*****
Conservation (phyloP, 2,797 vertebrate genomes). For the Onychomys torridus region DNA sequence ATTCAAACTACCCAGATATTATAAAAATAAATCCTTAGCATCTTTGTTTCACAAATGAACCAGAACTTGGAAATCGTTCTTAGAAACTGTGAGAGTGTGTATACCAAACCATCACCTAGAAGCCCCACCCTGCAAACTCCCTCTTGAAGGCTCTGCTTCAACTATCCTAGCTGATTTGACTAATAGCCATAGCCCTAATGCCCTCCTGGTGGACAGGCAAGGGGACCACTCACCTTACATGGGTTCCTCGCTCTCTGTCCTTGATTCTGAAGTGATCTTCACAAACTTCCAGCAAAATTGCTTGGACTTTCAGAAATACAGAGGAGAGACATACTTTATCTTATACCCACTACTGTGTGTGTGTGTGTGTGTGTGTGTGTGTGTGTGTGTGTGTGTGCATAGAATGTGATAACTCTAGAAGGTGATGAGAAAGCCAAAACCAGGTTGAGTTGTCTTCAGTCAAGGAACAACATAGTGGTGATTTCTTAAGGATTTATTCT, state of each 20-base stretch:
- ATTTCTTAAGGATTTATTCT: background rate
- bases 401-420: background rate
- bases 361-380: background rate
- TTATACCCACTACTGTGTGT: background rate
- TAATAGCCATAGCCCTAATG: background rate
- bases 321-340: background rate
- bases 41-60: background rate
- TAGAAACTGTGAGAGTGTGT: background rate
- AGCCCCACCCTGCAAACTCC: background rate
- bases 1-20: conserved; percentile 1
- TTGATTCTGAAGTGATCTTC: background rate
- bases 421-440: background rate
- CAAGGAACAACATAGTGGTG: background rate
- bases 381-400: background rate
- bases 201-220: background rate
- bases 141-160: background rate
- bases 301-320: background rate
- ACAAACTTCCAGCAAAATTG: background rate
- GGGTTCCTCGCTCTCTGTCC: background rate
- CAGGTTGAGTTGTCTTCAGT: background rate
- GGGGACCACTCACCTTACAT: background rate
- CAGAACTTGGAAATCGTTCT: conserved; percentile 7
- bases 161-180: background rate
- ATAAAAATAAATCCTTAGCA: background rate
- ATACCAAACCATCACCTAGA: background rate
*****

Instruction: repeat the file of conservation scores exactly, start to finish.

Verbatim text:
Conservation (phyloP, 2,797 vertebrate genomes). For the Onychomys torridus region DNA sequence ATTCAAACTACCCAGATATTATAAAAATAAATCCTTAGCATCTTTGTTTCACAAATGAACCAGAACTTGGAAATCGTTCTTAGAAACTGTGAGAGTGTGTATACCAAACCATCACCTAGAAGCCCCACCCTGCAAACTCCCTCTTGAAGGCTCTGCTTCAACTATCCTAGCTGATTTGACTAATAGCCATAGCCCTAATGCCCTCCTGGTGGACAGGCAAGGGGACCACTCACCTTACATGGGTTCCTCGCTCTCTGTCCTTGATTCTGAAGTGATCTTCACAAACTTCCAGCAAAATTGCTTGGACTTTCAGAAATACAGAGGAGAGACATACTTTATCTTATACCCACTACTGTGTGTGTGTGTGTGTGTGTGTGTGTGTGTGTGTGTGTGTGTGCATAGAATGTGATAACTCTAGAAGGTGATGAGAAAGCCAAAACCAGGTTGAGTTGTCTTCAGTCAAGGAACAACATAGTGGTGATTTCTTAAGGATTTATTCT, state of each 20-base stretch:
- ATTTCTTAAGGATTTATTCT: background rate
- bases 401-420: background rate
- bases 361-380: background rate
- TTATACCCACTACTGTGTGT: background rate
- TAATAGCCATAGCCCTAATG: background rate
- bases 321-340: background rate
- bases 41-60: background rate
- TAGAAACTGTGAGAGTGTGT: background rate
- AGCCCCACCCTGCAAACTCC: background rate
- bases 1-20: conserved; percentile 1
- TTGATTCTGAAGTGATCTTC: background rate
- bases 421-440: background rate
- CAAGGAACAACATAGTGGTG: background rate
- bases 381-400: background rate
- bases 201-220: background rate
- bases 141-160: background rate
- bases 301-320: background rate
- ACAAACTTCCAGCAAAATTG: background rate
- GGGTTCCTCGCTCTCTGTCC: background rate
- CAGGTTGAGTTGTCTTCAGT: background rate
- GGGGACCACTCACCTTACAT: background rate
- CAGAACTTGGAAATCGTTCT: conserved; percentile 7
- bases 161-180: background rate
- ATAAAAATAAATCCTTAGCA: background rate
- ATACCAAACCATCACCTAGA: background rate